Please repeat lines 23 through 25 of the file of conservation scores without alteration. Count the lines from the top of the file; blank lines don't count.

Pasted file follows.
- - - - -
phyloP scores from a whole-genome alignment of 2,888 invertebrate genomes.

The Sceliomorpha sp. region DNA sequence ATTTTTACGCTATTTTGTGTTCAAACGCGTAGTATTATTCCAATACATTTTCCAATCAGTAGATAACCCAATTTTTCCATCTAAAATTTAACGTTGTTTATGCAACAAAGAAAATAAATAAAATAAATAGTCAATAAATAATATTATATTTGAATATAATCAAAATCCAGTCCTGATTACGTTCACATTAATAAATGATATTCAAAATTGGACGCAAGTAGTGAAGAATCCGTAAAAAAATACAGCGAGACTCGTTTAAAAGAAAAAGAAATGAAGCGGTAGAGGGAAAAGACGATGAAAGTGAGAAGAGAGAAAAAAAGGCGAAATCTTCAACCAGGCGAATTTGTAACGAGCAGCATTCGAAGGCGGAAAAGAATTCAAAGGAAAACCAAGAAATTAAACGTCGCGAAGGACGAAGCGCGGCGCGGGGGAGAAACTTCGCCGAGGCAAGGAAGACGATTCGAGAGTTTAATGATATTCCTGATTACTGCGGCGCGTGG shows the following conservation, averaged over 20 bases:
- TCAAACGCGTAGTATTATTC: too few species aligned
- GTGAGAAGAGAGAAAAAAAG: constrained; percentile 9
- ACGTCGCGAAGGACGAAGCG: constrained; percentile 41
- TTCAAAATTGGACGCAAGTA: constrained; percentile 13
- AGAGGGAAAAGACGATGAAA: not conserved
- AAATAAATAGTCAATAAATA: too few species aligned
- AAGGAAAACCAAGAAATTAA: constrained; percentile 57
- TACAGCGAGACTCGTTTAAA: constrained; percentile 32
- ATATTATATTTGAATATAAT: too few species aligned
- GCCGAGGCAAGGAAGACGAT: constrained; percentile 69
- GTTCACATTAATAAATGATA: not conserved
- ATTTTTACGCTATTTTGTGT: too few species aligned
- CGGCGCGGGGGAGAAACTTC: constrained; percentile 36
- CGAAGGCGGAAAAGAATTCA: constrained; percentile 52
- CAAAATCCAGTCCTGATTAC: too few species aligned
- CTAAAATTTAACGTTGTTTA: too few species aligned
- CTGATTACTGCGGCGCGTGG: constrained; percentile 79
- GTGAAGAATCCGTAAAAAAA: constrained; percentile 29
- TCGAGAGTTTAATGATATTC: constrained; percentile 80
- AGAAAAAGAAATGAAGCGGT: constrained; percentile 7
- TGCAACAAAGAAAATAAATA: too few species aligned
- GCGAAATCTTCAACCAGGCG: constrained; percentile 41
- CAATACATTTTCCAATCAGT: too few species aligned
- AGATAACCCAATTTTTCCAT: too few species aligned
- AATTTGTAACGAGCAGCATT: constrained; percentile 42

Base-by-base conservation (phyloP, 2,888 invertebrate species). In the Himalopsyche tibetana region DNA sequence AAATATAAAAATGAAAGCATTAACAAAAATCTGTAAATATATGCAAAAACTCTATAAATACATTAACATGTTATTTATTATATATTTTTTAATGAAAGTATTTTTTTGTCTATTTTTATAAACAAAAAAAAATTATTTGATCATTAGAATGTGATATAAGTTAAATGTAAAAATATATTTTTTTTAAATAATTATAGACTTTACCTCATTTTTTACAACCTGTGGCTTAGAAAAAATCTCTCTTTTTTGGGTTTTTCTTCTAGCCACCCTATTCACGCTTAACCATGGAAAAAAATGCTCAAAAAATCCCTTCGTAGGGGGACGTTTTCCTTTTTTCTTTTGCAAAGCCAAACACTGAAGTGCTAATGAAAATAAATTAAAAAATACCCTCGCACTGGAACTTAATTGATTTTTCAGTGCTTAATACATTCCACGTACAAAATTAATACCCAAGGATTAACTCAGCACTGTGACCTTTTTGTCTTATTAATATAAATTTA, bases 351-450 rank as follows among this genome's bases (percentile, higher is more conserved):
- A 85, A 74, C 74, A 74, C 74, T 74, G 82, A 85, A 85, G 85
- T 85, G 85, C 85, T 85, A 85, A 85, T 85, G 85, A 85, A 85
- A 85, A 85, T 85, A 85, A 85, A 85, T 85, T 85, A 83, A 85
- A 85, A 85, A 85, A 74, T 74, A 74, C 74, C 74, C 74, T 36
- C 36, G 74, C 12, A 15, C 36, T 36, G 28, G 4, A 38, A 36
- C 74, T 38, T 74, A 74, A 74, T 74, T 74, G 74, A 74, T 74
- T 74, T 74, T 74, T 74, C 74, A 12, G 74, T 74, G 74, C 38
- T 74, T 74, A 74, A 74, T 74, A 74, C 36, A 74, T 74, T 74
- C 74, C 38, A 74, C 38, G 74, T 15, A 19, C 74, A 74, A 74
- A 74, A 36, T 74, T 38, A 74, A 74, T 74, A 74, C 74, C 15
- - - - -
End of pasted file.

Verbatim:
- TGCAACAAAGAAAATAAATA: too few species aligned
- GCGAAATCTTCAACCAGGCG: constrained; percentile 41
- CAATACATTTTCCAATCAGT: too few species aligned